Parental Influence

Parents often influence their children more than they realize. More often than not, the influences that stick with us for life are those that come from day to day living. I often wonder what parental influence I will have on my children, what day to day behaviours, actions and choices I make will stick with my children into their adult lives.

Growing up, my Mom was in charge of the grocery shopping, meal planning and cooking (among many other very important things). My Dad had some household jobs, but he had a very demanding job that often required him to work long hours. In his “down time”, I remember my Dad sleeping (napping) a lot. He would fall asleep in his comfortable chair and no wonder because he worked such long and demanding hours at a rewarding, yet challenging job. BUT, there is one thing that regardless of how tired he was that he NEVER let slide and that was his daily exercise. He would come home, often missing dinner and would head straight for the basement where he had a rowing machine and he would row for what would seem like hours. I still remember the sound of his machine moving back and forth. I also remember vividly how hard he pushed himself during his workouts as he would be dripping with sweat and often out of breath. While it was likely frustrating for my Mom that my Dad put such a high priority on his daily exercise, I am glad that he did. This was his stress relief; it felt good and it allowed him to decompress from his day. This was him putting himself first. Little did he know, his focus on making his exercise such a priority also sent my sister and I a message that his health was important to him.

There are likely parts of our daily routine that our children observe and we don’t even realize the impact that our actions potentially have on our children. Writing this post has made me sit back and analyze my daily life, trying to view it from a child’s point of view.

What do I give importance to?

Do I focus on my health enough and what about my personal happiness. As a Stay at Home Mom, I will admit that I often felt like I was putting my life on hold for quite a number of years, and I finally feel like I am coming out on the other side where I am putting more value on myself as an individual more. I have learned and appreciated the importance of showing our children that we do put priorities on ourselves (as well as them, of course).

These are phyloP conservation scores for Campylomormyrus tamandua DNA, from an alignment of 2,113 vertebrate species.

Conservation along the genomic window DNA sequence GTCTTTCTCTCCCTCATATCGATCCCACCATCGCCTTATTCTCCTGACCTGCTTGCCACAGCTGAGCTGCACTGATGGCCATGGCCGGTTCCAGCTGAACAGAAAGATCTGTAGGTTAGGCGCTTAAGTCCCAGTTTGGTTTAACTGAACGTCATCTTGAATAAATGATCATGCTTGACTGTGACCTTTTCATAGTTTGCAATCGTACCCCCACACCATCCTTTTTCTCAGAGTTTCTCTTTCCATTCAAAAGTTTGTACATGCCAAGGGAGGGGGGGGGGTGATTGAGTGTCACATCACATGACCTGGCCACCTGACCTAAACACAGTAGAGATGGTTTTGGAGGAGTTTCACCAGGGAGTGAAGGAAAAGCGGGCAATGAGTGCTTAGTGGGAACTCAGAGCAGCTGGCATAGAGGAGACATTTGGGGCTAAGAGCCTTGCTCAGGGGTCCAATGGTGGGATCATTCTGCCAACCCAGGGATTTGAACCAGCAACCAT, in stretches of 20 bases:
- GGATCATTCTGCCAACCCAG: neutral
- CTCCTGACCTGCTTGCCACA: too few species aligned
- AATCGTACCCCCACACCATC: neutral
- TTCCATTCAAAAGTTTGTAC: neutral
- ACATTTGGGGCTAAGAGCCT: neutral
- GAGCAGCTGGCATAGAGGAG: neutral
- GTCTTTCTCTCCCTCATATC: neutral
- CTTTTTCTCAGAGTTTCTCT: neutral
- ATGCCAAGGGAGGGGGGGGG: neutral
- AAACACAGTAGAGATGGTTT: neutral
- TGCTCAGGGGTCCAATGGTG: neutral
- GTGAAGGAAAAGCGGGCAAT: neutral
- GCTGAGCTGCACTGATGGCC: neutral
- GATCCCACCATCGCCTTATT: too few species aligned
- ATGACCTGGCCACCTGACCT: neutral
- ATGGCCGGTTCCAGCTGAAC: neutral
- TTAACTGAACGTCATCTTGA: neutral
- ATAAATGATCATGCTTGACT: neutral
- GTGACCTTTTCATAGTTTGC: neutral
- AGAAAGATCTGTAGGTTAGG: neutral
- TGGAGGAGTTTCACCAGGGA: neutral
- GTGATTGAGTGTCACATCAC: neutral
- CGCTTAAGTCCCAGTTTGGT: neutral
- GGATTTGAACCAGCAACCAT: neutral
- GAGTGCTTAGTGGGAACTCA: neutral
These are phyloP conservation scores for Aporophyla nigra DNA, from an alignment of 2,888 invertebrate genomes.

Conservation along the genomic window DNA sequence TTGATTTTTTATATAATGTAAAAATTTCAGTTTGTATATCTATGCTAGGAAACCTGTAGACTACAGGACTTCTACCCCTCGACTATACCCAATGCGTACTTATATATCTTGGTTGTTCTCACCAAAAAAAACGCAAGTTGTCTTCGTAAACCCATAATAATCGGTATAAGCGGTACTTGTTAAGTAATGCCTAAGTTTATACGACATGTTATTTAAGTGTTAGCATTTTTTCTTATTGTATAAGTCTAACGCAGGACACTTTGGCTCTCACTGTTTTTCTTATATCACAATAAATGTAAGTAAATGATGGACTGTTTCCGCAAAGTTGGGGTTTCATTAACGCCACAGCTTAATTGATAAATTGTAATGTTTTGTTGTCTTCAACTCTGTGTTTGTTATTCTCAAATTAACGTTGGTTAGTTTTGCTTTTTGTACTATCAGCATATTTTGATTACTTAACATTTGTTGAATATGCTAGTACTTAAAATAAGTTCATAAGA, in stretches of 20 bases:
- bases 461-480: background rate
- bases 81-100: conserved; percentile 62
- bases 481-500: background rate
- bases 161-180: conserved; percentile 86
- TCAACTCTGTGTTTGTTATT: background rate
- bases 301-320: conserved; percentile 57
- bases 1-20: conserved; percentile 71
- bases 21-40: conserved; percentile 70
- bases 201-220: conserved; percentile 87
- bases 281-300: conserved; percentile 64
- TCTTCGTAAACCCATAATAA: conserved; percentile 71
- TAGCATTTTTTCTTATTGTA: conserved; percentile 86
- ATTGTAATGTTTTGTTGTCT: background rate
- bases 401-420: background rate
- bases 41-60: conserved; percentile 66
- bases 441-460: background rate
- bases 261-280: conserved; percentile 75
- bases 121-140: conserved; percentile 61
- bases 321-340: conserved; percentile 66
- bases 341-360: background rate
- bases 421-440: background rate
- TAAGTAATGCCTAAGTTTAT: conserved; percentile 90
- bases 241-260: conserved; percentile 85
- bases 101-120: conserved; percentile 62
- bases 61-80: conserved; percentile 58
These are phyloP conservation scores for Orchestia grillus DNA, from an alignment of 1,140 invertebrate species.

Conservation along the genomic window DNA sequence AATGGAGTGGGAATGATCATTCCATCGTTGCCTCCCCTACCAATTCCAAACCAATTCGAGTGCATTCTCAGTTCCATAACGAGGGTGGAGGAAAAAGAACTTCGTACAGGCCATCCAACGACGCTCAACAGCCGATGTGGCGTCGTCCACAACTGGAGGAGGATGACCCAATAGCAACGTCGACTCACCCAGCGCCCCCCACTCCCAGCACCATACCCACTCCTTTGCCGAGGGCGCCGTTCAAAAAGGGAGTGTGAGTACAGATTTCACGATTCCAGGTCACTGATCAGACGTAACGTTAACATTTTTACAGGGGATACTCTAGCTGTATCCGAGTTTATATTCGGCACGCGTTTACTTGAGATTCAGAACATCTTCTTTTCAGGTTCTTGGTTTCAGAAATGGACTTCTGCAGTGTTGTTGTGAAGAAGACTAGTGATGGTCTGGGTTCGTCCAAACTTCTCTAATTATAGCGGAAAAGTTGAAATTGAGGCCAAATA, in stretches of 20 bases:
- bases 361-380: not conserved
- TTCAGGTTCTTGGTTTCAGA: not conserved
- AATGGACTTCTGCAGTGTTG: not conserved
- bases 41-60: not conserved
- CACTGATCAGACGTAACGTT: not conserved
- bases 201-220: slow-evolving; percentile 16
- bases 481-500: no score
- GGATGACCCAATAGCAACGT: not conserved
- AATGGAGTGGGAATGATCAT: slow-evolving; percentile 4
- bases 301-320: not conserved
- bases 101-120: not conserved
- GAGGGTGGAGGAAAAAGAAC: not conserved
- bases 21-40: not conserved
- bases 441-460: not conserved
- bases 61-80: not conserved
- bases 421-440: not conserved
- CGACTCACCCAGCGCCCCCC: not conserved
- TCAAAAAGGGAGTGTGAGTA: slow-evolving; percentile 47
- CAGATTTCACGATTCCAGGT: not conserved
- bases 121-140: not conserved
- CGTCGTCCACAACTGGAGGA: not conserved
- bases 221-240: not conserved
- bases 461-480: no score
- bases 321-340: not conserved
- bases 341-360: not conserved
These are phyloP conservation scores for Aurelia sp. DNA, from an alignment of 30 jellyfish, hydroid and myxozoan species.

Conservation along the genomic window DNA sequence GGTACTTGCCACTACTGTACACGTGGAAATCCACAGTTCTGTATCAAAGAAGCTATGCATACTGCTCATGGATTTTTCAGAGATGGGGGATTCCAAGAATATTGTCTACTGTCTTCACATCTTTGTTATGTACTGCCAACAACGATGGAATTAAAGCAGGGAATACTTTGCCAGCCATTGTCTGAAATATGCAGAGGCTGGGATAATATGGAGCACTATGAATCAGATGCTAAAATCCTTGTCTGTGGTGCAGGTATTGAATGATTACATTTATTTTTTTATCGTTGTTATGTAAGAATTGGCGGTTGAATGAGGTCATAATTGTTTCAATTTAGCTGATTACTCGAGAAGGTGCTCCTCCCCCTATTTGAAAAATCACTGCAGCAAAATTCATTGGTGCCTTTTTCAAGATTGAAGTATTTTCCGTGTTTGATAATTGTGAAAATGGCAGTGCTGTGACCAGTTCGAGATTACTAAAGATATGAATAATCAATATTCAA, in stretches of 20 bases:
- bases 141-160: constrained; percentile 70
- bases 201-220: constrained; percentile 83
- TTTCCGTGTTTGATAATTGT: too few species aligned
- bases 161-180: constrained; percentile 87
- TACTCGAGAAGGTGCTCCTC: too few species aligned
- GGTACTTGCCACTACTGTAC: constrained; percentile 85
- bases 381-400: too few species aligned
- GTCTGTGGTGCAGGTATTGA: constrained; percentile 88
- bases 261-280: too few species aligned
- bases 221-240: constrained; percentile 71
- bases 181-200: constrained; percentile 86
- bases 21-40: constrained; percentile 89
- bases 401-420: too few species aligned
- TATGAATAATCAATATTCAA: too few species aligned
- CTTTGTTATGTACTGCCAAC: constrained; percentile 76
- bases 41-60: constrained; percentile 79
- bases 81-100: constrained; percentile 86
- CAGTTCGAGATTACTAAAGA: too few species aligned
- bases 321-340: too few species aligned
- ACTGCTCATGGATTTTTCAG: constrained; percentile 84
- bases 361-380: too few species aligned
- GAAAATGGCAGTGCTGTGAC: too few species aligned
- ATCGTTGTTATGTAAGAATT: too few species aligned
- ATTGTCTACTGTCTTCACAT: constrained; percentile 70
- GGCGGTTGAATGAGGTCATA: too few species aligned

There is a saying that rings loud and clear in my mind, something that many people have shared with me along the way….”If you don’t put yourself as number one and take care of yourself, how can you possibly take care of your family?” – I finally understand and appreciate exactly what this means.

For me, I want my children to learn the following (along with many other things in life, naturally):
health

What would you like your children to learn from you?

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8 Responses to Parental Influence

  1. Shari Goss says:

    For me I haven’t really focused on health things, although i do sometimes. Lately I have been thinking about my actions they will pick up, and my attitude. I am really focusing on better cleaning habits, and a better general attitude.

  2. Wanda Tracey says:

    As a mom I have to admit that I haven’t focused on health issues such as the best foods to eat by talking about this subject.I however do try very hard to make and eat balance a balance diet and I work fruit veggies,nuts and grains into their diets too.Thanks for the great review.

  3. elizamatt says:

    I enjoyed this article very much. I’m not sure what I passed on to my children, probably a sense for money, love for the family including aunts, uncles, cousins etc. I’m afraid the exercise part didn’t get enough attention – I was running after 7 children so I guess I didn’t really need any other exercise at the time. I should do more now that my children are all adults. 🙂

  4. Elva Roberts says:

    I have read that ‘90% of parenting is caught, not taught.’ The explanation is that nature makes parenting like this so that it comes naturally, from the way you were raised. It certainly seems to be true in most cases. It also gives you pause on how important you and your partner’s parenting style affects your children.

  5. Sarah Alexis says:

    It blows my mind when I see my 14 year old daughter “mini parenting” my 6 year old son! I’m like “wow – she is mimicking ME and she doesn’t even know it!”

  6. Sarah Alexis says:

    As a single parent, I am so aware of how powerful my influence on my kids!

  7. Dandi D says:

    This was very informative and so good to read.

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